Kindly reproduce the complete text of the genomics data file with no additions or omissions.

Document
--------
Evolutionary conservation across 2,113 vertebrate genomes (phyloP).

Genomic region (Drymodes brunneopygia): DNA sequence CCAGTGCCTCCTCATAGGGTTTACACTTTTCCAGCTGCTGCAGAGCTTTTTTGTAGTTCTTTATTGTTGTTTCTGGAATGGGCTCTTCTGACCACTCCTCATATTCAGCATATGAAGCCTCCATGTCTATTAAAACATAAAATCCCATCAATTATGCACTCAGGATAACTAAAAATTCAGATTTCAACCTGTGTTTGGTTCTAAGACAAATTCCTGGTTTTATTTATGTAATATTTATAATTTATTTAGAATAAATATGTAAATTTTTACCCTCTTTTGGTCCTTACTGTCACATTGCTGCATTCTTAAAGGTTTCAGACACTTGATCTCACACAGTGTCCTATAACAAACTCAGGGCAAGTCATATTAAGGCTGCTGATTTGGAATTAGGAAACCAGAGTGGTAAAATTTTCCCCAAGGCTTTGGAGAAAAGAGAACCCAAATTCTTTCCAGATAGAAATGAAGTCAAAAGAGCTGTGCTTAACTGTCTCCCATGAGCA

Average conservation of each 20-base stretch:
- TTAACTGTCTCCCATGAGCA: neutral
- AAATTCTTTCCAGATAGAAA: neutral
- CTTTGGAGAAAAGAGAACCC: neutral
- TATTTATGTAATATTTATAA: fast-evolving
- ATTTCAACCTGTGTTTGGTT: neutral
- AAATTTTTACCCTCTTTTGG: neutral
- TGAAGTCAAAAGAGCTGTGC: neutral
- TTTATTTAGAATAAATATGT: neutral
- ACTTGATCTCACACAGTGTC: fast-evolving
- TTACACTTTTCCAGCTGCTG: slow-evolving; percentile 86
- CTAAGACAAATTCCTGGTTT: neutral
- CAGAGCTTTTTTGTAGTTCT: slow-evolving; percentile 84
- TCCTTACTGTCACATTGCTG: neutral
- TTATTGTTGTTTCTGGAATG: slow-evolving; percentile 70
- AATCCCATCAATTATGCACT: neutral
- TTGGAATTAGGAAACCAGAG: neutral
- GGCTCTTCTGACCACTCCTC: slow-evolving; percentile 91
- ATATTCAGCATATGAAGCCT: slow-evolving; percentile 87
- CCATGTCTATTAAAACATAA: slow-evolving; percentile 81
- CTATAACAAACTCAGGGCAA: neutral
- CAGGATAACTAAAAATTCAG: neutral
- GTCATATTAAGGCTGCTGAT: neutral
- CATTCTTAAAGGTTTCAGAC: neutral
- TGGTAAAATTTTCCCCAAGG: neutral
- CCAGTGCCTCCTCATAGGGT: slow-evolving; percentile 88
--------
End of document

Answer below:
Evolutionary conservation across 2,113 vertebrate genomes (phyloP).

Genomic region (Drymodes brunneopygia): DNA sequence CCAGTGCCTCCTCATAGGGTTTACACTTTTCCAGCTGCTGCAGAGCTTTTTTGTAGTTCTTTATTGTTGTTTCTGGAATGGGCTCTTCTGACCACTCCTCATATTCAGCATATGAAGCCTCCATGTCTATTAAAACATAAAATCCCATCAATTATGCACTCAGGATAACTAAAAATTCAGATTTCAACCTGTGTTTGGTTCTAAGACAAATTCCTGGTTTTATTTATGTAATATTTATAATTTATTTAGAATAAATATGTAAATTTTTACCCTCTTTTGGTCCTTACTGTCACATTGCTGCATTCTTAAAGGTTTCAGACACTTGATCTCACACAGTGTCCTATAACAAACTCAGGGCAAGTCATATTAAGGCTGCTGATTTGGAATTAGGAAACCAGAGTGGTAAAATTTTCCCCAAGGCTTTGGAGAAAAGAGAACCCAAATTCTTTCCAGATAGAAATGAAGTCAAAAGAGCTGTGCTTAACTGTCTCCCATGAGCA

Average conservation of each 20-base stretch:
- TTAACTGTCTCCCATGAGCA: neutral
- AAATTCTTTCCAGATAGAAA: neutral
- CTTTGGAGAAAAGAGAACCC: neutral
- TATTTATGTAATATTTATAA: fast-evolving
- ATTTCAACCTGTGTTTGGTT: neutral
- AAATTTTTACCCTCTTTTGG: neutral
- TGAAGTCAAAAGAGCTGTGC: neutral
- TTTATTTAGAATAAATATGT: neutral
- ACTTGATCTCACACAGTGTC: fast-evolving
- TTACACTTTTCCAGCTGCTG: slow-evolving; percentile 86
- CTAAGACAAATTCCTGGTTT: neutral
- CAGAGCTTTTTTGTAGTTCT: slow-evolving; percentile 84
- TCCTTACTGTCACATTGCTG: neutral
- TTATTGTTGTTTCTGGAATG: slow-evolving; percentile 70
- AATCCCATCAATTATGCACT: neutral
- TTGGAATTAGGAAACCAGAG: neutral
- GGCTCTTCTGACCACTCCTC: slow-evolving; percentile 91
- ATATTCAGCATATGAAGCCT: slow-evolving; percentile 87
- CCATGTCTATTAAAACATAA: slow-evolving; percentile 81
- CTATAACAAACTCAGGGCAA: neutral
- CAGGATAACTAAAAATTCAG: neutral
- GTCATATTAAGGCTGCTGAT: neutral
- CATTCTTAAAGGTTTCAGAC: neutral
- TGGTAAAATTTTCCCCAAGG: neutral
- CCAGTGCCTCCTCATAGGGT: slow-evolving; percentile 88